It all ended shortly before midnight. The last beer was drawn and, for the first time in 120 years, the Hofbräuhaus in Munich closed without knowing when it would next open its doors. Coronavirus rules put into effect on Tuesday apply even apply to the world-famous tavern, the destination of almost every tourist visiting Munich.
The Hofbräuhaus, which has long prided itself on being open 365 days a year, had already seen almost half of its guests disappear in recent days.
“We’re shutting down the whole operation and we’re using the time to fix things. Then we will open again when the risk of infection is reduced,” said Managing Director Wolfgang Sperger.
The traditional inn and beer hall is only one of many institutions affected by the restrictions imposed on public life and tourism. Due to the current situation, Cologne Cathedral, which has 6 million visitors a year, is “for the time being only open to people who want to visit it to pray,” the cathedral announced on its website.
The Bavarian Palace Administration also announced that all sights, such as Neuschwanstein Castle, are closed to the public until April 19. Only the parks and gardens will remain open until further notice.
Tourism is a risk factor
Tourists and business travelers are seen as the transmitters of this new type of coronavirus, which is the reason for its worldwide spread. Carnival events and skiing holidays in northern Italy and Tyrol are thought to have accelerated the spread of the infection throughout Europe.
While only a few tourist facilities, destinations and regions suffered from the absence of guests from Asia, tourism in Germany has now come to a complete standstill. The borders are closed. Hotels are no longer allowed to accommodate tourists. Museums are shut and restaurants have restricted opening hours.
There’s a kind of end-of-the-world feeling. Before the ski resorts at the Zugspitze, Germany’s highest mountain, were closed last Sunday, thousands of skiers went there one last time. Even the ban on visiting the North Sea islands is still being ignored by some travelers.
Schleswig-Holstein slammed on the brakes
In the fight against the corona pandemic, the northern state of Schleswig-Holstein is set to be a tourist-free zone. As of Wednesday, visitors will no longer be allowed to enter the state.
“Traveling into the territory of the state of Schleswig-Holstein for tourist purposes will be prohibited. This can be controlled and enforced,” Tourism Minister Bernd Buchholz said.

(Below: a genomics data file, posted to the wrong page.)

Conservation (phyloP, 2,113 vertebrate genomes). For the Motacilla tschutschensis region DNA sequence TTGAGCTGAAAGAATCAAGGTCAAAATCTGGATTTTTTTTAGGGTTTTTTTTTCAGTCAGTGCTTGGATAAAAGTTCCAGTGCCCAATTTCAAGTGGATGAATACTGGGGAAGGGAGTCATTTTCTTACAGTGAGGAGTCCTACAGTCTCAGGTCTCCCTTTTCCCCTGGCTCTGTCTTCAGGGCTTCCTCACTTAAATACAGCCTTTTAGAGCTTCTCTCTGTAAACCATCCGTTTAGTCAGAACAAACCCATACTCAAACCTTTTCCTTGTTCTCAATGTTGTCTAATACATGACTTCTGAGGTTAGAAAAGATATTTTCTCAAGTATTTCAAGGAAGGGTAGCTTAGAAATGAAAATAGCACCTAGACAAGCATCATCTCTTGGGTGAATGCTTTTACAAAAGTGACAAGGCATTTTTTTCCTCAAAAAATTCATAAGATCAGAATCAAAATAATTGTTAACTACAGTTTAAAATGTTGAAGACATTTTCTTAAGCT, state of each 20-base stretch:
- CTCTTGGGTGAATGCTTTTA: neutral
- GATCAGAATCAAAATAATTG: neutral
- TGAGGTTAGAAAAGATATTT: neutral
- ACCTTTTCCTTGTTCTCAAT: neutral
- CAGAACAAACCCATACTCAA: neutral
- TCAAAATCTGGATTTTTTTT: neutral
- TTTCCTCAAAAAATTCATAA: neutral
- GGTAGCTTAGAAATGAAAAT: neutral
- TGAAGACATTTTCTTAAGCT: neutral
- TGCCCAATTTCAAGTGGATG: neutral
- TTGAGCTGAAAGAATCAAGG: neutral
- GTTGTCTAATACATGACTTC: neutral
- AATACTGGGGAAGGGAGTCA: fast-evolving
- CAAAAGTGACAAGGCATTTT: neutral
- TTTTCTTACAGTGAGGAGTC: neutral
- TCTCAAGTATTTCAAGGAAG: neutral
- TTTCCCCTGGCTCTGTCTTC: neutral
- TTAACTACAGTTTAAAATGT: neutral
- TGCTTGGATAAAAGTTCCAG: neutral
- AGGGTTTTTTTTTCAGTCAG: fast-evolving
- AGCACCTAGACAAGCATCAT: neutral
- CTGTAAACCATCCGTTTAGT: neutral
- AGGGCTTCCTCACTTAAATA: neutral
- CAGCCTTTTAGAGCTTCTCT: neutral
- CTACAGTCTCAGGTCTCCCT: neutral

The only way is to travel there now is for familial or professional reasons. All accommodation facilities, campsites and marinas will be closed to tourists from Wednesday. Tourists have been ordered to leave by Thursday. Day trips will also no longer be allowed to enter the state.
Serious consequences for tourism, airlines
After a number of tour operators, particularly TUI — the world’s largest, had already suspended their offers on Monday, DER Touristik Deutschland has now also temporarily canceled all tours. The stop will last until March 29. This is the company, which includes the tour operators Dertour, ITS, Jahn Reisen, Meiers Weltreisen, ADAC Reisen and Travelix, response to the global travel warning issued by the German Foreign Ministry.
Like other major airlines, Lufthansa has again substantially reduced its flight schedule due to the increasing number of countries introducing entry stops in response to the pandemic. Starting on Tuesday, 90% of long-haul flights and 80% of short-haul flights in Europe are to be discontinued until April 12, the German airline said.
The measures adopted so far by the German government — an extended reduced working hours compensation, liquidity assistance and tax deferrals — have initially been deemed sufficient, according to the government’s aviation coordinator, Thomas Jarzombek. Later, he said, it would be decided whether further aid was necessary.
Existential fears for hotels, restaurants, tour operators
Government Commissioner for Tourism Thomas Bareiß said he considers the travel and tourism industry to be in a critical situation in light of the coronavirus crisis and has called for emergency funds to be made available.
“We must not allow the many restaurants, hotels and companies in the tourism industry with over 3 million employees to disappear,” the state secretary in the Ministry of Economic Affairs said.
The DRV travel association has repeated its call for state support.
“The travel and tourism industry is being particularly hard hit. The room to maneuver is no longer a matter of weeks, but of days. We now need an emergency fund quickly to form a protective shield,” said Bareiß. The current loss of income is gone forever, there is no catch-up effect in this industry. “This is an extraordinary situation that requires extraordinary resources.”
Urgent warnings also came from the Dehoga hotel and restaurant association.
“The drop in sales is reaching an unprecedented level,” Dehoga President Guido Zöllick said.
Private demand is also noticeably declining. “In the meantime, the entire industry throughout Germany is suffering — whether hotels, restaurants, caterers, pubs, bars, discotheques and clubs, and regardless of whether they are based in the city or in the country,” he added.
What’s left? Travel in the microcosm of your direct surroundings
In keeping with the saying “live, where others spend their vacation” many people are now able to enjoy their home as if they were on holiday. Although public buildings, such as museums, are also closed to residents, you can rarely enjoy the view of architecture and cityscapes as deserted as they are at present.
sbc/sms (dpa, Reuters)